GPSU against PSC; grievances aired at Congress


President of the GPSU, Patrick Yarde. [iNews' Photo]
President of the GPSU, Patrick Yarde. [iNews’ Photo]
By Kurt Campbell

[]President of the Guyana Public Service Union (GPSU) Patrick Yarde has expressed grave concern with what he described as the continuous hostile environment that workers are forced to work in, the disregard for workers right, the rule of law and the absence of due process.

In this regard, the GPSU President reiterated the call for the appointment/reconstitution of the apartheid tribunal the body had lobbied for in 2004, so that workers can seek redress, in a lesser time consuming and inexpensive manner.

Yarde made these comments at the opening ceremony of the GPSU’s 20th Biennial Delegates Conference at the National Cultural Centre on Wednesday September 25, which is being held under the theme: “relentlessly pursuing good governance, decent work and social economic justice.”

Yarde believes the theme is relevant and most fitting, taking into consideration the sacrifices and suffering of workers around the world, and commended workers for remaining committed to their jobs, while pointing to the reforms the body has made in order to confront its challenges.

Yarde also commended the Guyana Government for the systems of reproach it has built for workers. He believes this is a manifestation of the Government’s support for Trade Unions.

The GPSU Head has however noted his non support for the Public Service Commission (PSC) calling it a “political football.” He said the GPSU is currently investigating the sacking of five PSC members as it gears for its constitutional close in October.

Among grievances expressed by Yarde were the non-granting of lands to GPSU members it had applied for, making the comparison that land is being granted to foreigners instead.

Yarde also reiterated his call for tax reforms, proposing an 8 percent reduction in Value Added Tax (VAT) and tax exemptions for mortgage payments.

He also reminded of the GPSU’s 25 percent wage increase proposal it has made in the 2013 budget and the 15 percent interim increase while negotiations for the 25 percent were taking place, all of which are yet to be accomplished.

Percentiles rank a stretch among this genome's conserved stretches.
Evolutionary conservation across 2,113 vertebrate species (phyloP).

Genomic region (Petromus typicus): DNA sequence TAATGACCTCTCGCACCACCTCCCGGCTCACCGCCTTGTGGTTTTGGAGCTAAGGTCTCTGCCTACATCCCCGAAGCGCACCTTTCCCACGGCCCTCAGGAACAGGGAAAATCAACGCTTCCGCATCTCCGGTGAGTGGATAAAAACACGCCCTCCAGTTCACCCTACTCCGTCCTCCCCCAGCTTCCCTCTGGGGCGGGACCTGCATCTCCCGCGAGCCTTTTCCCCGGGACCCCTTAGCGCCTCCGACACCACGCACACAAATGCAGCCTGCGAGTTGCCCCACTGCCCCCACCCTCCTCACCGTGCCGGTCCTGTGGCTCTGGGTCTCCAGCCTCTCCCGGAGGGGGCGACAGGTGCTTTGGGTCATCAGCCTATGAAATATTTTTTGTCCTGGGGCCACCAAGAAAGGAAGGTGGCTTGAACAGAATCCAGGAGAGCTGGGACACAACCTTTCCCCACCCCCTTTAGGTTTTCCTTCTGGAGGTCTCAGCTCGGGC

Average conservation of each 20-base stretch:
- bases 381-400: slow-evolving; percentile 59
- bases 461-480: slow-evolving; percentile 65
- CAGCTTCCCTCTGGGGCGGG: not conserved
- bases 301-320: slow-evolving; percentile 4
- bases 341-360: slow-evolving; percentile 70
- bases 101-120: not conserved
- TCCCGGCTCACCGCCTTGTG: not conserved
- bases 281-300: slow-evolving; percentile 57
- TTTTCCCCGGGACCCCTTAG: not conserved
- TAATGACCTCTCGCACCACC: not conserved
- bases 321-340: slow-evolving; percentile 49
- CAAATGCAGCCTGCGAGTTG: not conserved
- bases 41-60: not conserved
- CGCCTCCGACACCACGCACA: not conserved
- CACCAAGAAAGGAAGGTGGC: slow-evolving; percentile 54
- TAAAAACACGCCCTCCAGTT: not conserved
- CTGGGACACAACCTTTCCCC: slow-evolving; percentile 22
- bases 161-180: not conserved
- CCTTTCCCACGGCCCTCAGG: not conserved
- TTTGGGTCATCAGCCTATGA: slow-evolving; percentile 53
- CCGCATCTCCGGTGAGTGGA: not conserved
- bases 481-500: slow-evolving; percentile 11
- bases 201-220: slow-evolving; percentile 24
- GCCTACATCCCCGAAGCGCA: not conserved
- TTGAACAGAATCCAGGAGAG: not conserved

He believes there is a high level of insensitivity being displayed towards the hardships of workers.

“Why the treatment, why the apparent malice… why?” He noted that there appears to be an absence of willingness to pay public servants acceptable increase in salaries.

He made it clear that the GPSU stands firm in its demand while reaffirming the body’s commitment to the struggle of all workers. He charged the delegate to ensure over the next two days that they deliberate to devise strategies to overcome all challenges.

Meanwhile, Acting President Samuel Hinds, who delivered the feature address and declared the conference open, highlighted the historical and somewhat inherent contradictory and antagonist relationship between employers and employees.

In this regard, he explained that Government as an employer faces greater challenges than other employers. He told the gathering that notwithstanding the challenges workers face today, which he recommends be assessed historically, progress has been made over the years; a submission that was met with rejection from several delegates.

He committed to representing to concerns raised by the GPSU Head to Government, noting that some of the concerns are already being addressed by the administration.

On the topic of a reasonable living wage for all workers, Hinds said he supports fully.

“I support it 101%” he said, adding that “in-spit of difficulties we are all in a common venture to make a good life for all.”

He noted however that financial discipline is the ground on which growth and development must take place.



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